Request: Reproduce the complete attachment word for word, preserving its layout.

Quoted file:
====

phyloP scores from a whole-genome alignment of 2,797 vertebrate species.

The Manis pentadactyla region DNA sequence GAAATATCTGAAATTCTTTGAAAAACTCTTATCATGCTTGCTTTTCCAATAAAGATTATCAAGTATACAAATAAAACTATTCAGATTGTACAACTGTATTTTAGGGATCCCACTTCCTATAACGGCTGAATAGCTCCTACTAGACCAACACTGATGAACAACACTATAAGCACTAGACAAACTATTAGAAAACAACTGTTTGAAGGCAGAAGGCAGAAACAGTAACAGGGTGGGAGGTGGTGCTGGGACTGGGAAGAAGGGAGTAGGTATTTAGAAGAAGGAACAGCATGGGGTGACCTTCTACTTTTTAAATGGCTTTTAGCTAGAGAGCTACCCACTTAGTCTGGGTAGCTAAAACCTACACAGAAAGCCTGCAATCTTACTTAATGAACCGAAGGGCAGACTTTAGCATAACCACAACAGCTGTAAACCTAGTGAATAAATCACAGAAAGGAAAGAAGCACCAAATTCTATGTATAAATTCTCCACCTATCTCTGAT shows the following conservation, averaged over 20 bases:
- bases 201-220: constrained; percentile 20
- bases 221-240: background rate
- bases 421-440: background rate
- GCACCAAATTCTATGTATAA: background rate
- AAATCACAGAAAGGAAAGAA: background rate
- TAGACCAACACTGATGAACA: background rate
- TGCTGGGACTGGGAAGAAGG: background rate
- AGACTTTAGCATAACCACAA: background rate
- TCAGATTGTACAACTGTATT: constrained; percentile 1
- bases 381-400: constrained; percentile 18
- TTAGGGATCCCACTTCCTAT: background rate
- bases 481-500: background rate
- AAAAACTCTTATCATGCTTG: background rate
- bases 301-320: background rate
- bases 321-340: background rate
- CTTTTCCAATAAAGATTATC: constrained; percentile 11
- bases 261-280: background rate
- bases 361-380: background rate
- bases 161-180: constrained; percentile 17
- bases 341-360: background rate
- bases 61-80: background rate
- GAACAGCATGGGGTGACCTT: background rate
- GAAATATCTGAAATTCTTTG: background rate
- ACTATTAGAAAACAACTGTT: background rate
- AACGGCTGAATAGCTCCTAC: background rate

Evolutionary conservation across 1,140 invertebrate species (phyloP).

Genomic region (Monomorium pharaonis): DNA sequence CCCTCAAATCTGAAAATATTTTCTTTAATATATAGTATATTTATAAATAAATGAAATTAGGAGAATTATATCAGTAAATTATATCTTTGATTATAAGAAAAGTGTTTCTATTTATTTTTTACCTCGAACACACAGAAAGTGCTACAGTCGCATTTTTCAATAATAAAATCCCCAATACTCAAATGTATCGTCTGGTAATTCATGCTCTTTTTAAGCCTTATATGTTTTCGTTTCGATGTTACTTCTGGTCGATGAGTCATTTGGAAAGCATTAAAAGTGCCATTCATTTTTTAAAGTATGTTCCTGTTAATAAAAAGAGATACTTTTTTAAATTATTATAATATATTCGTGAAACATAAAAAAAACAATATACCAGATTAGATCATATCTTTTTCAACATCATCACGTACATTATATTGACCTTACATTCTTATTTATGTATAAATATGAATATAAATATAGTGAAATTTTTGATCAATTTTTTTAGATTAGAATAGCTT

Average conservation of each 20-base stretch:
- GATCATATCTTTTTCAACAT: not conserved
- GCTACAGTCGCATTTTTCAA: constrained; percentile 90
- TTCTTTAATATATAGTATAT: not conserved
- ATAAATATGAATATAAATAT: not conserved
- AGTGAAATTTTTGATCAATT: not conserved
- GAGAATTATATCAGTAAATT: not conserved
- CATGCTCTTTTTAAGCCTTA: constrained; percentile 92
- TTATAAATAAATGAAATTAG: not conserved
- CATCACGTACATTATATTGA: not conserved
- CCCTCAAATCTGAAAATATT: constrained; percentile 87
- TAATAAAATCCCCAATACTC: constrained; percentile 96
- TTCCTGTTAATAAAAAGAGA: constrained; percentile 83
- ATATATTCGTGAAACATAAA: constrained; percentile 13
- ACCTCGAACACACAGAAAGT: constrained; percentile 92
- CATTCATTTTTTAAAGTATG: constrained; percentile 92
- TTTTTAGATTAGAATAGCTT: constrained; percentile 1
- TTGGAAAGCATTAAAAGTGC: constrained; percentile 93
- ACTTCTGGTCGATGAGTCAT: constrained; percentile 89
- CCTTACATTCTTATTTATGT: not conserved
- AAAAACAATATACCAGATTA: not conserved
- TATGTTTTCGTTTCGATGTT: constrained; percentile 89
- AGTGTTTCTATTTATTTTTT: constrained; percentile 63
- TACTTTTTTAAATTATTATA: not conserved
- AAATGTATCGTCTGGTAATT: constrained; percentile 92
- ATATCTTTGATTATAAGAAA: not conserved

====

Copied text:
phyloP scores from a whole-genome alignment of 2,797 vertebrate species.

The Manis pentadactyla region DNA sequence GAAATATCTGAAATTCTTTGAAAAACTCTTATCATGCTTGCTTTTCCAATAAAGATTATCAAGTATACAAATAAAACTATTCAGATTGTACAACTGTATTTTAGGGATCCCACTTCCTATAACGGCTGAATAGCTCCTACTAGACCAACACTGATGAACAACACTATAAGCACTAGACAAACTATTAGAAAACAACTGTTTGAAGGCAGAAGGCAGAAACAGTAACAGGGTGGGAGGTGGTGCTGGGACTGGGAAGAAGGGAGTAGGTATTTAGAAGAAGGAACAGCATGGGGTGACCTTCTACTTTTTAAATGGCTTTTAGCTAGAGAGCTACCCACTTAGTCTGGGTAGCTAAAACCTACACAGAAAGCCTGCAATCTTACTTAATGAACCGAAGGGCAGACTTTAGCATAACCACAACAGCTGTAAACCTAGTGAATAAATCACAGAAAGGAAAGAAGCACCAAATTCTATGTATAAATTCTCCACCTATCTCTGAT shows the following conservation, averaged over 20 bases:
- bases 201-220: constrained; percentile 20
- bases 221-240: background rate
- bases 421-440: background rate
- GCACCAAATTCTATGTATAA: background rate
- AAATCACAGAAAGGAAAGAA: background rate
- TAGACCAACACTGATGAACA: background rate
- TGCTGGGACTGGGAAGAAGG: background rate
- AGACTTTAGCATAACCACAA: background rate
- TCAGATTGTACAACTGTATT: constrained; percentile 1
- bases 381-400: constrained; percentile 18
- TTAGGGATCCCACTTCCTAT: background rate
- bases 481-500: background rate
- AAAAACTCTTATCATGCTTG: background rate
- bases 301-320: background rate
- bases 321-340: background rate
- CTTTTCCAATAAAGATTATC: constrained; percentile 11
- bases 261-280: background rate
- bases 361-380: background rate
- bases 161-180: constrained; percentile 17
- bases 341-360: background rate
- bases 61-80: background rate
- GAACAGCATGGGGTGACCTT: background rate
- GAAATATCTGAAATTCTTTG: background rate
- ACTATTAGAAAACAACTGTT: background rate
- AACGGCTGAATAGCTCCTAC: background rate

Evolutionary conservation across 1,140 invertebrate species (phyloP).

Genomic region (Monomorium pharaonis): DNA sequence CCCTCAAATCTGAAAATATTTTCTTTAATATATAGTATATTTATAAATAAATGAAATTAGGAGAATTATATCAGTAAATTATATCTTTGATTATAAGAAAAGTGTTTCTATTTATTTTTTACCTCGAACACACAGAAAGTGCTACAGTCGCATTTTTCAATAATAAAATCCCCAATACTCAAATGTATCGTCTGGTAATTCATGCTCTTTTTAAGCCTTATATGTTTTCGTTTCGATGTTACTTCTGGTCGATGAGTCATTTGGAAAGCATTAAAAGTGCCATTCATTTTTTAAAGTATGTTCCTGTTAATAAAAAGAGATACTTTTTTAAATTATTATAATATATTCGTGAAACATAAAAAAAACAATATACCAGATTAGATCATATCTTTTTCAACATCATCACGTACATTATATTGACCTTACATTCTTATTTATGTATAAATATGAATATAAATATAGTGAAATTTTTGATCAATTTTTTTAGATTAGAATAGCTT

Average conservation of each 20-base stretch:
- GATCATATCTTTTTCAACAT: not conserved
- GCTACAGTCGCATTTTTCAA: constrained; percentile 90
- TTCTTTAATATATAGTATAT: not conserved
- ATAAATATGAATATAAATAT: not conserved
- AGTGAAATTTTTGATCAATT: not conserved
- GAGAATTATATCAGTAAATT: not conserved
- CATGCTCTTTTTAAGCCTTA: constrained; percentile 92
- TTATAAATAAATGAAATTAG: not conserved
- CATCACGTACATTATATTGA: not conserved
- CCCTCAAATCTGAAAATATT: constrained; percentile 87
- TAATAAAATCCCCAATACTC: constrained; percentile 96
- TTCCTGTTAATAAAAAGAGA: constrained; percentile 83
- ATATATTCGTGAAACATAAA: constrained; percentile 13
- ACCTCGAACACACAGAAAGT: constrained; percentile 92
- CATTCATTTTTTAAAGTATG: constrained; percentile 92
- TTTTTAGATTAGAATAGCTT: constrained; percentile 1
- TTGGAAAGCATTAAAAGTGC: constrained; percentile 93
- ACTTCTGGTCGATGAGTCAT: constrained; percentile 89
- CCTTACATTCTTATTTATGT: not conserved
- AAAAACAATATACCAGATTA: not conserved
- TATGTTTTCGTTTCGATGTT: constrained; percentile 89
- AGTGTTTCTATTTATTTTTT: constrained; percentile 63
- TACTTTTTTAAATTATTATA: not conserved
- AAATGTATCGTCTGGTAATT: constrained; percentile 92
- ATATCTTTGATTATAAGAAA: not conserved